A couple of weeks ago I shared my thoughts on transcendence and religion in our modern age in a TEDtalk. I gave this talk for the student speaker choice award of TEDxUniversityofEdinburgh. Together with 13 other students I took the stage after weeks of workshops and preparation. I’d was an amazing experience. Not only taking that stage and giving a talk that breaths your own thoughts word by word, but also working on that talk.
My reasons for giving this talk were clear to me. For years I’ve occupied myself with a thorough study of the notion of religion, secularism and transcendence. A rather solitary process, since not many people (in respect to the world population – or even my surroundings) are familiar with the debate, the jargon, the problems, and questions. But I truly believe that addressing the notions of religion and transcendence today, is addressing a topic that occupies everyone. In one way or the other.
“Belief in transcendence is a fundamental aspect to religion, because of the character of religion; whether it is polytheistic, monotheistic, or non-theistic, religion always refers to something transcendent, something higher or beyond, to something that goes beyond our own capacities, responsibility, and control. The notion of a sense of fullness is crucial for our practical context. All human beings ask questions about the quality of their life and are concerned with living a life that is worthwhile.”
The question remains whether religion is the only way to connect to something transcendent and reach a state of fullness. The religious landscape has changed dramatically in our contemporary society, especially compared to to the year 1500. Moreover, the distinctions between different sorts of religious or non-religious practices and beliefs have become less definite. In addition, new forms of non-belief as well as beliefs outside Christian orthodoxy have risen.
Maybe you are a fervent atheist, and annoyed by being discriminated or even worse silenced because of this belief. Or maybe you’re born in the bible belt, loyal to your religion and having troubles with certain legislations in the modern society because of this. Maybe you don’t believe anything at all, but at the same time you are searching for ‘something’ because this world of fast consumerism doesn’t make sense. A topic that is engaging to so many people on so many levels, needs to be addressed. Preferably to much than to little. And this is why I the TEDtalk. To contribute to this engaging topic. Where philosophy sometimes lakes the possibility to reach many people, youtube video’s like the TED video’s can.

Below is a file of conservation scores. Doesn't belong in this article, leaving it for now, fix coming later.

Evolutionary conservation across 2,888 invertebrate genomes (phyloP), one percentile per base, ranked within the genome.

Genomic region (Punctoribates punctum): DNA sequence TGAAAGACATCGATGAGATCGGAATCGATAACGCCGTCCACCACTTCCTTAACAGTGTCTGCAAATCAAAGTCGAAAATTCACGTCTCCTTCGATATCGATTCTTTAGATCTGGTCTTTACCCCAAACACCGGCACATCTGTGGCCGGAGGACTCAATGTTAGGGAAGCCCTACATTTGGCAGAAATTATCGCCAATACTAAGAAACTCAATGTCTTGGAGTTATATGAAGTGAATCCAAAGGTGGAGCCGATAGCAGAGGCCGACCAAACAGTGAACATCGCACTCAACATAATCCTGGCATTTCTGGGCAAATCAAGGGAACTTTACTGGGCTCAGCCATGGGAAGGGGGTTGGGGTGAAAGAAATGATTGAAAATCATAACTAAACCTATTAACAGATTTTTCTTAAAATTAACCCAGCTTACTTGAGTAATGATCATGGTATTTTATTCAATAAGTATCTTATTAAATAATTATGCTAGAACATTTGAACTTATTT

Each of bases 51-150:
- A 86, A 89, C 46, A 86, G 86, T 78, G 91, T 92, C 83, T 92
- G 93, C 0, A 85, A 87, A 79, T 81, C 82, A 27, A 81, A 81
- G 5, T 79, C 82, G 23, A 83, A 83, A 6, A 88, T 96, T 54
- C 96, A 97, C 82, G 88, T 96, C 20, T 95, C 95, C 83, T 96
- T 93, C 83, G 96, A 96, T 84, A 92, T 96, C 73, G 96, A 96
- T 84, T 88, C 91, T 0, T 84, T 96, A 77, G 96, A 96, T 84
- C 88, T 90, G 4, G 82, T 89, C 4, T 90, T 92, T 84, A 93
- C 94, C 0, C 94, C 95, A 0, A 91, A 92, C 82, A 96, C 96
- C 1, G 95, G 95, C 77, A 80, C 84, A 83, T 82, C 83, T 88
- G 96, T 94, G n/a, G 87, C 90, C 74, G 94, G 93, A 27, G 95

If you want to read more about the transcendent in our modern world, have a look at the “Immanent Frame” theory of philosopher Charles Tayler (in another fragment of my thesis).
According to Taylor, we all share an immanent frame nowadays. This immanent frame is a central concept in Taylor’s theory and one of his most influential and useful notions. The immanent frame must be understood as a shared structure that constitutes a natural and immanent order over against an order that is supernatural and transcendent. Furthermore, the immanent frame is characterised by a modern scientific world view, modern exclusive humanism, and the buffered self which is disciplined and individualistic. Our lives take place in an order that is self-sufficient and immanent, on a social, moral, and cosmic level. Here, a reference to a higher or divine realm lacks necessity. We can do without a God, because we can attribute everything to “Nature” and even to “developing human motivation”.
Accordingly, our idea of religion has changed. Nevertheless, despite our immanent frame and the lack of a necessity of transcendence, we can still choose to be open to something beyond: to the transcendent realm.
Taylor frames the idea of transcendence as an option as follows. He states that the immanent frame can have two different ‘spins’. These spins can have a tendency towards either closure or openness. Taylor calls immanent orders closed when they ignore or deny the possibility of transcendence completely. Reasons for choosing an immanent frame that is closed are fear for religious fanaticism; the attraction of the idea that we belong to the order of nature; and the belief that there are no miracles or mysteries. An immanent frame that is open keeps the option of transcendence open. The main reason for open immanence is the belief in a higher, and possibly collective, good: the idea that there exists a better, more moral, way of life which we can reach by aiming at something higher. A second, negative, reason expresses that there is a need for transcendence because we feel that something is lacking in the immanent order. We cannot believe that this is all there is.
Of course my position here (and if you’ve seen the talk you can probably guess this) is that this being open to the transcendent, the having of the open spin, does not necessarily have to be connected to the religious. It can be religious of course, and it often is. But as Dreyfus and Kelly have learned me, as well as my own personal experiences: all things can, potentially, be shining. The transcendent can be found in the other person that you love. During a football match. In a song that has a personal meaning to you. In the beauty of nature. In the encounter with a work of art.
If this grasps you as well, and your informative hunger is not yet satisfied, have a look at the immanent frame blog: an amazing online space where great scholars share their thoughts on this and related issues.